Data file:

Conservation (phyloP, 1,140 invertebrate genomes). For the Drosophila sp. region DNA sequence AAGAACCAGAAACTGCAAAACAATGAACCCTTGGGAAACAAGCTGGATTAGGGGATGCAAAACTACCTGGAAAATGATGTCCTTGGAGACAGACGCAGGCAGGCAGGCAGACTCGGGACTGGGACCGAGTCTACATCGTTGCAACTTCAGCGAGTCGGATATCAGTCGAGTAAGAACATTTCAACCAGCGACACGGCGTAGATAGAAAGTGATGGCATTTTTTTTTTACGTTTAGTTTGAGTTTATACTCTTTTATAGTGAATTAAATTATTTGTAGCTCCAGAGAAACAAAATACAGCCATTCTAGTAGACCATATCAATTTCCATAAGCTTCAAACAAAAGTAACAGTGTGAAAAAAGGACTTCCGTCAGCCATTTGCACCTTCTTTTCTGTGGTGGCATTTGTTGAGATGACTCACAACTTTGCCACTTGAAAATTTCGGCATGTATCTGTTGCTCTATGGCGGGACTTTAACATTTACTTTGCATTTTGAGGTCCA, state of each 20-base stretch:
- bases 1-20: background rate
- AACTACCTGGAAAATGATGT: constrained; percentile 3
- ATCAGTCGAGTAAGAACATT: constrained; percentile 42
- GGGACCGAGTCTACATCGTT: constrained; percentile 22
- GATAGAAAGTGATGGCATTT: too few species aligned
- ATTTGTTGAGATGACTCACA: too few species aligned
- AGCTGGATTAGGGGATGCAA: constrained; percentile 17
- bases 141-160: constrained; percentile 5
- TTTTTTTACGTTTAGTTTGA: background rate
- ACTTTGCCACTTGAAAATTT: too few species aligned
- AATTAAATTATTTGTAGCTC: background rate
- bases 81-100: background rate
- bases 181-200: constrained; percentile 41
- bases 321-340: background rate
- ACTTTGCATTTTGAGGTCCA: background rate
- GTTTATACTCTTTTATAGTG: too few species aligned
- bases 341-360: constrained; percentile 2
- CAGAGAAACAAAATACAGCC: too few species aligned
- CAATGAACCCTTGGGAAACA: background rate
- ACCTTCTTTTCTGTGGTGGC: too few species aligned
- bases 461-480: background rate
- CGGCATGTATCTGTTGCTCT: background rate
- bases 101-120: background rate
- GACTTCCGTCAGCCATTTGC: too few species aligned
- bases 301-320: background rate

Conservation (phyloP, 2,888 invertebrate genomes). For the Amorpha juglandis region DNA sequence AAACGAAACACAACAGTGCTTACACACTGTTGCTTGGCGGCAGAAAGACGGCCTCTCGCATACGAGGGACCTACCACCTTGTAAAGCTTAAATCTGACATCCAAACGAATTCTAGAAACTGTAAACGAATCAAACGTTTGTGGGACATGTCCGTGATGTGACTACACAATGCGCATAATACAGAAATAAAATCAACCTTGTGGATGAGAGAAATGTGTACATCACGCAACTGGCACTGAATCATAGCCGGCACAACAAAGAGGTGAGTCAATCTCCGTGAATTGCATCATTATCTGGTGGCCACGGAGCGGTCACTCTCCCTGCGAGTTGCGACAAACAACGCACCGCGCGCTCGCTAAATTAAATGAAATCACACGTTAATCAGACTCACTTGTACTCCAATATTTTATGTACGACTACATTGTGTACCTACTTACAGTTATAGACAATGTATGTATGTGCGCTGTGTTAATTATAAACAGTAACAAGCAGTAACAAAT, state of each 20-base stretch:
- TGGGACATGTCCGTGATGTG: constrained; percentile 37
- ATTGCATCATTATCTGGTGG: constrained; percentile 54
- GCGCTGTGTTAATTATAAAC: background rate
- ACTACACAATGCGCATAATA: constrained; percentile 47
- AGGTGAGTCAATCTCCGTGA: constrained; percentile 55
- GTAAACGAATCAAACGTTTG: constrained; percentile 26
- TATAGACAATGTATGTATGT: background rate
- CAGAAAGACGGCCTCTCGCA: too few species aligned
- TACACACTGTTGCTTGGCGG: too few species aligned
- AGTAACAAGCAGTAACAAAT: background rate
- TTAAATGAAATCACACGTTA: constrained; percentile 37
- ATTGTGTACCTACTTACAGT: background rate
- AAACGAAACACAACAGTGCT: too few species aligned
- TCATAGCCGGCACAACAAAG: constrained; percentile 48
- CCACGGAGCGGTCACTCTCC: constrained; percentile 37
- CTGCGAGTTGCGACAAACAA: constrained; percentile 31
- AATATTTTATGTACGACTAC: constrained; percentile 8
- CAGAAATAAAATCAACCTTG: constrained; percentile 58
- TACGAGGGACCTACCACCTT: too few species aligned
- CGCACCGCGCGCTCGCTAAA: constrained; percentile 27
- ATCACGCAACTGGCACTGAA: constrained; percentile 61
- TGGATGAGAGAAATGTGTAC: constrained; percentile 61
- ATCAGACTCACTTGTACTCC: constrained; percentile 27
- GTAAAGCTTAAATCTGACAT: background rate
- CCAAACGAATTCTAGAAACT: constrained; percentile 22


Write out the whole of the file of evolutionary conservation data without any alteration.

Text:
Conservation (phyloP, 1,140 invertebrate genomes). For the Drosophila sp. region DNA sequence AAGAACCAGAAACTGCAAAACAATGAACCCTTGGGAAACAAGCTGGATTAGGGGATGCAAAACTACCTGGAAAATGATGTCCTTGGAGACAGACGCAGGCAGGCAGGCAGACTCGGGACTGGGACCGAGTCTACATCGTTGCAACTTCAGCGAGTCGGATATCAGTCGAGTAAGAACATTTCAACCAGCGACACGGCGTAGATAGAAAGTGATGGCATTTTTTTTTTACGTTTAGTTTGAGTTTATACTCTTTTATAGTGAATTAAATTATTTGTAGCTCCAGAGAAACAAAATACAGCCATTCTAGTAGACCATATCAATTTCCATAAGCTTCAAACAAAAGTAACAGTGTGAAAAAAGGACTTCCGTCAGCCATTTGCACCTTCTTTTCTGTGGTGGCATTTGTTGAGATGACTCACAACTTTGCCACTTGAAAATTTCGGCATGTATCTGTTGCTCTATGGCGGGACTTTAACATTTACTTTGCATTTTGAGGTCCA, state of each 20-base stretch:
- bases 1-20: background rate
- AACTACCTGGAAAATGATGT: constrained; percentile 3
- ATCAGTCGAGTAAGAACATT: constrained; percentile 42
- GGGACCGAGTCTACATCGTT: constrained; percentile 22
- GATAGAAAGTGATGGCATTT: too few species aligned
- ATTTGTTGAGATGACTCACA: too few species aligned
- AGCTGGATTAGGGGATGCAA: constrained; percentile 17
- bases 141-160: constrained; percentile 5
- TTTTTTTACGTTTAGTTTGA: background rate
- ACTTTGCCACTTGAAAATTT: too few species aligned
- AATTAAATTATTTGTAGCTC: background rate
- bases 81-100: background rate
- bases 181-200: constrained; percentile 41
- bases 321-340: background rate
- ACTTTGCATTTTGAGGTCCA: background rate
- GTTTATACTCTTTTATAGTG: too few species aligned
- bases 341-360: constrained; percentile 2
- CAGAGAAACAAAATACAGCC: too few species aligned
- CAATGAACCCTTGGGAAACA: background rate
- ACCTTCTTTTCTGTGGTGGC: too few species aligned
- bases 461-480: background rate
- CGGCATGTATCTGTTGCTCT: background rate
- bases 101-120: background rate
- GACTTCCGTCAGCCATTTGC: too few species aligned
- bases 301-320: background rate

Conservation (phyloP, 2,888 invertebrate genomes). For the Amorpha juglandis region DNA sequence AAACGAAACACAACAGTGCTTACACACTGTTGCTTGGCGGCAGAAAGACGGCCTCTCGCATACGAGGGACCTACCACCTTGTAAAGCTTAAATCTGACATCCAAACGAATTCTAGAAACTGTAAACGAATCAAACGTTTGTGGGACATGTCCGTGATGTGACTACACAATGCGCATAATACAGAAATAAAATCAACCTTGTGGATGAGAGAAATGTGTACATCACGCAACTGGCACTGAATCATAGCCGGCACAACAAAGAGGTGAGTCAATCTCCGTGAATTGCATCATTATCTGGTGGCCACGGAGCGGTCACTCTCCCTGCGAGTTGCGACAAACAACGCACCGCGCGCTCGCTAAATTAAATGAAATCACACGTTAATCAGACTCACTTGTACTCCAATATTTTATGTACGACTACATTGTGTACCTACTTACAGTTATAGACAATGTATGTATGTGCGCTGTGTTAATTATAAACAGTAACAAGCAGTAACAAAT, state of each 20-base stretch:
- TGGGACATGTCCGTGATGTG: constrained; percentile 37
- ATTGCATCATTATCTGGTGG: constrained; percentile 54
- GCGCTGTGTTAATTATAAAC: background rate
- ACTACACAATGCGCATAATA: constrained; percentile 47
- AGGTGAGTCAATCTCCGTGA: constrained; percentile 55
- GTAAACGAATCAAACGTTTG: constrained; percentile 26
- TATAGACAATGTATGTATGT: background rate
- CAGAAAGACGGCCTCTCGCA: too few species aligned
- TACACACTGTTGCTTGGCGG: too few species aligned
- AGTAACAAGCAGTAACAAAT: background rate
- TTAAATGAAATCACACGTTA: constrained; percentile 37
- ATTGTGTACCTACTTACAGT: background rate
- AAACGAAACACAACAGTGCT: too few species aligned
- TCATAGCCGGCACAACAAAG: constrained; percentile 48
- CCACGGAGCGGTCACTCTCC: constrained; percentile 37
- CTGCGAGTTGCGACAAACAA: constrained; percentile 31
- AATATTTTATGTACGACTAC: constrained; percentile 8
- CAGAAATAAAATCAACCTTG: constrained; percentile 58
- TACGAGGGACCTACCACCTT: too few species aligned
- CGCACCGCGCGCTCGCTAAA: constrained; percentile 27
- ATCACGCAACTGGCACTGAA: constrained; percentile 61
- TGGATGAGAGAAATGTGTAC: constrained; percentile 61
- ATCAGACTCACTTGTACTCC: constrained; percentile 27
- GTAAAGCTTAAATCTGACAT: background rate
- CCAAACGAATTCTAGAAACT: constrained; percentile 22